I’m like a Swiss knife, basically
Hello Marianne! Tell us a little about yourself.
What was your dream job as a kid?
Painter, sports journalist and lawyer (Ally McBeal made it look so cool!)
Why the gaming industry? Tell us about the path that brought you to Panache.
By chance, really. You have to know that I’m the only Panache employee that’s not a gamer. So how did I end up in gaming? Well… I was doing a master’s degree in linguistics (French grammar) and teaching both French and English in different companies part time. That’s how I first got in contact with the industry. I was teaching English at EA and French at THQ Montreal, which had just opened. A few months later, I dropped my master’s because I just wasn’t passionate enough by my subject and I honestly couldn’t see a future in this field of studies.
Following this, I first went on to what seemed the most logic to me: translation. I worked as translation coordinator for a big corporation, but quit after only 6 weeks. I was so bored! Then I was offered a 3 months internship in public relations but it didn’t lead to any real job opportunity. So not really knowing what to do with my life, I asked THQ Montreal’s general manager (one of my French students) if, by any chance, he had a job for me. Few weeks later, I was starting as administrative assistant, which is one week before Patrice Désilets – who I had never heard of – joined the studio. One thing led to another and I went on to become Patrice’s executive assistant until THQ’s bankruptcy.
Then, I worked as executive assistant in advertising, architecture and even for a non-profit organisation the Breakfast Club of Canada, until Patrice asked me to join the communication and marketing team at Panache. I jumped on the occasion, obviously!
What is it, in your opinion, about the video game industry that is different from the other industries you’ve worked in?
This industry is full of fun, passionate and talented people who don’t take themselves too seriously (in general). At the end of the day, we’re creating entertainment so we need to have fun making it!
Also, we are our own client until we ship the game. By this, I mean that all other industries I worked in are run by clients’ demands and clients’ deadlines, which drains the energy and passion from many and doesn’t allow for as much creativity. We are lucky to make our own product on our own deadlines.
It’s also a blossoming industry!
What’s your role at Panache? And in concrete terms, what do you do?
Content producer. More specifically, I’m in charge of creating communication and marketing content for our social medias, web pages as well as our promotional campaigns, etc. I’m also office manager or “studio mom” and I do take on the role of Patrice’s assistant once in a while. So other than writing and creating content, I buy birthday cakes for the employees, I’m in charge of office furniture, I manage the “Marianne we’re out of coffee!!” crisis, I coordinate Patrice’s conference and interview requests as well as his travels, I organise the studio’s social activities, etc.
I’m like a Swiss knife, basically :)
What is the biggest challenge you face in your job?
Learning about the gaming industry and the wide variety of games. This world is still unfamiliar to me but it’s fascinating.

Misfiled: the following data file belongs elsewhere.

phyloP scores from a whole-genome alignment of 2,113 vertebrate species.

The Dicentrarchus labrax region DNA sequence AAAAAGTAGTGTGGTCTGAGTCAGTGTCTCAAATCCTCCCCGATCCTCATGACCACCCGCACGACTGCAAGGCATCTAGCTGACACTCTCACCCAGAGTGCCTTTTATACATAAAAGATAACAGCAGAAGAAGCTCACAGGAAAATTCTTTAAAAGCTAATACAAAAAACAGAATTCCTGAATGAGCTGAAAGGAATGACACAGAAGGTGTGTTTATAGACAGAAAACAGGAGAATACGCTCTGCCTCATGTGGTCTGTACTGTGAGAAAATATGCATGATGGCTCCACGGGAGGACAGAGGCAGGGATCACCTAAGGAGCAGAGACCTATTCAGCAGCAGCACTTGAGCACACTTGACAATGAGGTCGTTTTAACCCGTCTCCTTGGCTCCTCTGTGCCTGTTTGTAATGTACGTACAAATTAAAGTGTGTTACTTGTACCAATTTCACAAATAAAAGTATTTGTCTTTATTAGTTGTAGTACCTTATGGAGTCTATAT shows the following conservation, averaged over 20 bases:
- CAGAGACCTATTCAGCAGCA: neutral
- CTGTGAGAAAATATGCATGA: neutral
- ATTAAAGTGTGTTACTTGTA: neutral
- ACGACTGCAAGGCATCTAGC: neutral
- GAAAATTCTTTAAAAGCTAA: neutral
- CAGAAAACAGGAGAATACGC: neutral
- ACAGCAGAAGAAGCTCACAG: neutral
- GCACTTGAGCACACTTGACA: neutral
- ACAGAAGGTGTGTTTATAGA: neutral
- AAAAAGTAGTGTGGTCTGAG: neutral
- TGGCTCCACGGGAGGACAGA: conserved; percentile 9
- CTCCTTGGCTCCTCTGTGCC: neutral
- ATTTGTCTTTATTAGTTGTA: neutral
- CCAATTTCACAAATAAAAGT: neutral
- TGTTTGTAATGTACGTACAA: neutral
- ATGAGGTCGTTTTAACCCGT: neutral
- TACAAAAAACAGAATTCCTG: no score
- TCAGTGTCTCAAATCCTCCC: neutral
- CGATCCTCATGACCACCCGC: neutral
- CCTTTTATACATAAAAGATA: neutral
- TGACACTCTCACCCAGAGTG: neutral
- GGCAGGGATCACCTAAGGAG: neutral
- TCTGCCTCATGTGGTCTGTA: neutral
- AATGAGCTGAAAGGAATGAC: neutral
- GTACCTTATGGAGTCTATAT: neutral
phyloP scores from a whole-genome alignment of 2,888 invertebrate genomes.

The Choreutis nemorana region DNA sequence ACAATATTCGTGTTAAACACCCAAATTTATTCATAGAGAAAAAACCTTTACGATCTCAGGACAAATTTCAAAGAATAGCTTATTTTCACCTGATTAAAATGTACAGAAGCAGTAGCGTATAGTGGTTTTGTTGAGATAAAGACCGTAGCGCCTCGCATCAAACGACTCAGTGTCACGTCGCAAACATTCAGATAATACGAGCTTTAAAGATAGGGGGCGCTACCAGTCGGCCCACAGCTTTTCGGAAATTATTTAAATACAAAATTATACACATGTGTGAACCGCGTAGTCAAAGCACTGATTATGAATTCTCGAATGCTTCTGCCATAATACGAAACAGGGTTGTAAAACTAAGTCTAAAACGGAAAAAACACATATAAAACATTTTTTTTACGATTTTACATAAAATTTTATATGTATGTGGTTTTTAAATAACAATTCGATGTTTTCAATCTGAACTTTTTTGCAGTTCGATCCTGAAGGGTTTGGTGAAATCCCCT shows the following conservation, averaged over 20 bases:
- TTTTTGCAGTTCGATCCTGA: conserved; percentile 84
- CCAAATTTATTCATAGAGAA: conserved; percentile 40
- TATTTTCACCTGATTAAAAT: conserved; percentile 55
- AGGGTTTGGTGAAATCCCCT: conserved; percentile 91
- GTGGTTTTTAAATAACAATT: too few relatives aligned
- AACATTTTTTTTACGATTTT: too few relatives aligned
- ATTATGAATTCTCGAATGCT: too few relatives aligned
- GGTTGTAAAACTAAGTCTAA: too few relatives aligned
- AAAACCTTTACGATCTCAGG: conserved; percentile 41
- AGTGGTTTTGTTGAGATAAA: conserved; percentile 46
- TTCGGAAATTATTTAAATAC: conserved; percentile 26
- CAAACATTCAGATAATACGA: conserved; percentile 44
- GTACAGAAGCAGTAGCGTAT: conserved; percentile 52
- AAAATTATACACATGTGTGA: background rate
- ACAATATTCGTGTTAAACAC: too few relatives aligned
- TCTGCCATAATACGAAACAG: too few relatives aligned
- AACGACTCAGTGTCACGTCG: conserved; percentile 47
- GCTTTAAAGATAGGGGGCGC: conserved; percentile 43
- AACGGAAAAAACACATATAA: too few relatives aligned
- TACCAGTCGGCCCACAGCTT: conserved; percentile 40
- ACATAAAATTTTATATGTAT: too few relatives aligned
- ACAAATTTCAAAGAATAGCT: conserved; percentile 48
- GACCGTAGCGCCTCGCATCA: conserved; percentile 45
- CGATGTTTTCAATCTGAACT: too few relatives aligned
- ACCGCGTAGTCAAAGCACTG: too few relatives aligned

What is it about video games that you like?
Hmmm… Since I’m no gamer, I’m mostly fascinated by all the work done “under the hood”. I believe that most gamers don’t even realize how complex the development of a game is.
These days, what game are you playing?
Other than video games, what are your interests?
Talking, knitting, skiing, going outdoors, drinking white wine! I also love traveling and learning new languages before I do. Languages are fun to dissect! I guess that’s my quirk of being a linguist.
If you could meet any living or dead personality, who would you choose? Name 2 and tell us why.
You know, that’s a tough one! But I’d have to say…
Charles Darwin, to get a chance to discuss the theory of evolution and his research on the Galapagos Islands.
Jane Austen, for her criticism of women’s social status at a time when women had to rely on marriage to get any social status. She defied the system and seems like someone I would’ve been good friends with.
If you had to write your autobiography today, what would its title be?
Marianne, you’re organizing right!?
If you could have a super power, which one would you choose?
Teleportation so that I could go wherever I want whenever I want without having to worry about time and cost. It would also be really useful when I’m half asleep on my couch and just wish to be in bed asap.
And now, loose questions:
Good question… It really varies on my mood. But my uncle’s spätzle or spätzli has he says, are high on my list!
Favorite places in Montreal?
The Atwater market and the Lachine canal. Verdun, my neighbourhood and the Café Saint-Henri.
Your desktop background?
The blue Microsoft background… Boring uh!
Your favorite time of the week at the office?
When a banal email becomes a thread of delirious and hilarious photoshoped images and quotes.
Your favorite hobby?
Knitting and talking. I do love talking :)
Who had the most influence on you professionally?
Patrice Désilets who taught me that the most important thing in life wasn’t the big career and salary but doing what we love with people we love.
The best tip you were ever given?
“You’re not perfect and will never be because no one is. So stop trying to be.” – My therapist